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Old 07-28-2011, 01:55 AM   #1
greatschmaltez
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Default 3068 Sourness

I'm on my second round of trying to use 3068 successfully for a hefeweizen. I'm 9 days into fermentation and there is this sourness/tartness that is present when I sample it that is very unpleasant. I made a liter starter and have temp control on 67. Had a great initial fermentation with massive foaming into the blow off tube, everything I expected. But at this point I'm puzzled and wondering if this sourness will either go away in a few days before I bottle/bottle condition or is this just an inherent characteristic of this yeast and I will never achieve a "Paulaner" like flavor with this strain. Any help would be great.

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Old 07-28-2011, 02:00 AM   #2
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I've noticed a similar flavor in some of my Hefes when they're young. It goes away after a while, unless it's an infection. IMO 9 days is a bit early to start worrying...

You said it's your second attempt? Did the last one have the same problem?

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Old 07-28-2011, 02:21 AM   #3
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Yeah, but I didn't have temperature control and didn't make a starter so I chalked that one up to inexperience. This time i dotted all my i's. The off flavor on this is similar but not as pronounced so I'm wondering if it will go away. Can it go away in the bottle or should I let it sit in the fermentor for a few more weeks? I thought with hef, 2 weeks in the fermentor was sufficient, but I'll do whatever it takes to get rid of this flavor.

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Old 07-29-2011, 02:26 PM   #4
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In my experiences, Hefe's are best brewed at lower temps ie. <65*F. It seems to help keep the esters in line. I also find that a nice, healthy 2L starter helps too. Although it doesn't sound like you're having an ester problem.
I'm not exactly sure what the sourness is you're experiencing but, depending on the cause, it might not condition out.

Hefe's can definitely be tricky at times. It's a simple brew, but relies so heavily on yeast character you don't have much wiggle room concerning fermentation temps.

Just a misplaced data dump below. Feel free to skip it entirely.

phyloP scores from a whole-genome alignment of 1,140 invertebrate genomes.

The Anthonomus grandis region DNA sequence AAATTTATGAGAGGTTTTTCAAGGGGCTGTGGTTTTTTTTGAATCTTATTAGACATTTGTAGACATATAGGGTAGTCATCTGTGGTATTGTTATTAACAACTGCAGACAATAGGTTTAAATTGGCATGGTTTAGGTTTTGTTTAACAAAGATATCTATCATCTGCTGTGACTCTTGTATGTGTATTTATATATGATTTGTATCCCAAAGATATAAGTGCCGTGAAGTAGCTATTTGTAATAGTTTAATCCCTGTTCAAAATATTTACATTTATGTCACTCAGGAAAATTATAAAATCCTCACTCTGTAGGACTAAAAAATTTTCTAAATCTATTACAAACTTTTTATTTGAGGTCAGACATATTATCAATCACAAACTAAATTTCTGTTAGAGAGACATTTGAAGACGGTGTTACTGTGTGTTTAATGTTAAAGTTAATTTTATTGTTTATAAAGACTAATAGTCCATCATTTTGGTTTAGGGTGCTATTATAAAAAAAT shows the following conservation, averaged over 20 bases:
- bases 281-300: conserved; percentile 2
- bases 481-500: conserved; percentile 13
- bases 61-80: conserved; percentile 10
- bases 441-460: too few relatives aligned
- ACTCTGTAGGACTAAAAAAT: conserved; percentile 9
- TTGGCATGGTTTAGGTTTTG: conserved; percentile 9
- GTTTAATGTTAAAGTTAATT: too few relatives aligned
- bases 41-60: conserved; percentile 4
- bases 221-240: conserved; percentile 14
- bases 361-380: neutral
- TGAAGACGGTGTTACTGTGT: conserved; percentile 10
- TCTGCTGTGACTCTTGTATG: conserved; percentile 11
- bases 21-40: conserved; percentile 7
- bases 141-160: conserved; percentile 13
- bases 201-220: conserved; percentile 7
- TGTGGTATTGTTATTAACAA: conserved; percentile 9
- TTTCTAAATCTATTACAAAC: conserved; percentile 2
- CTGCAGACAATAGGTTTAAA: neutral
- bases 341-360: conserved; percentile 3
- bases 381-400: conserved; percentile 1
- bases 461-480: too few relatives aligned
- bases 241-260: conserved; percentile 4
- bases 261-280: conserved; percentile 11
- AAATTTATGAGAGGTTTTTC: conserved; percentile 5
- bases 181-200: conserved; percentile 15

A word about drinking hefe's "young..."
I find a lot of people say they're best young, but in my experience sometimes a little age helps them condition rather nicely. After a few weeks in the bottle (and a couple weeks from pitch before that) I think they're quite enjoyable. While still drinking them considerably "younger" than other beers, it's certainly not the 2 weeks I sometimes hear. The 2 weeks applies to kegging, not bottle conditioning.

Again, IMO 9 days is a little early for worrying. I'd let it sit a little longer to see if it clears up.

Would you say the flavor you're experiencing is getting worse?

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Old 07-29-2011, 10:55 PM   #5
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Thanks for the reply, I think it may be getting slightly better, just sampled today, 13 days in. I think it'll definitely be drinkable and I just may not be getting the ideal balance I wanted, hence more trials needed. I'm gonna let it sit in the secondary for another week or so to make it about 3 weeks total in a fermentor, then bottle.

I'm gonna take your advice though. I'm thinking my temp needs to be around 64 or 63 for the next try, and after the primary fermentation maybe walk it up to 66 or 67 to condition. I made a liter starter this time, I guess your thinking a 2 liter starter will produce less total esters? Also I think I'm gonna use WLP300 for this next go around. Seems to be a lot of positive reviews on that one, including some from commercial producers.

This is definitely a tough style to get right on the money... But also my most favorite style do to heritage and personal preference. I'll be very happy to finally get it right.

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Old 08-11-2011, 10:32 PM   #6
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Just to followup, I guess you were right about needing more time. I went to bottle yesterday (3.5 weeks fermentation time) and the hefe tasted delicious. Good call in giving it a little more time to condition before bottling. Can't wait to taste it carbed.

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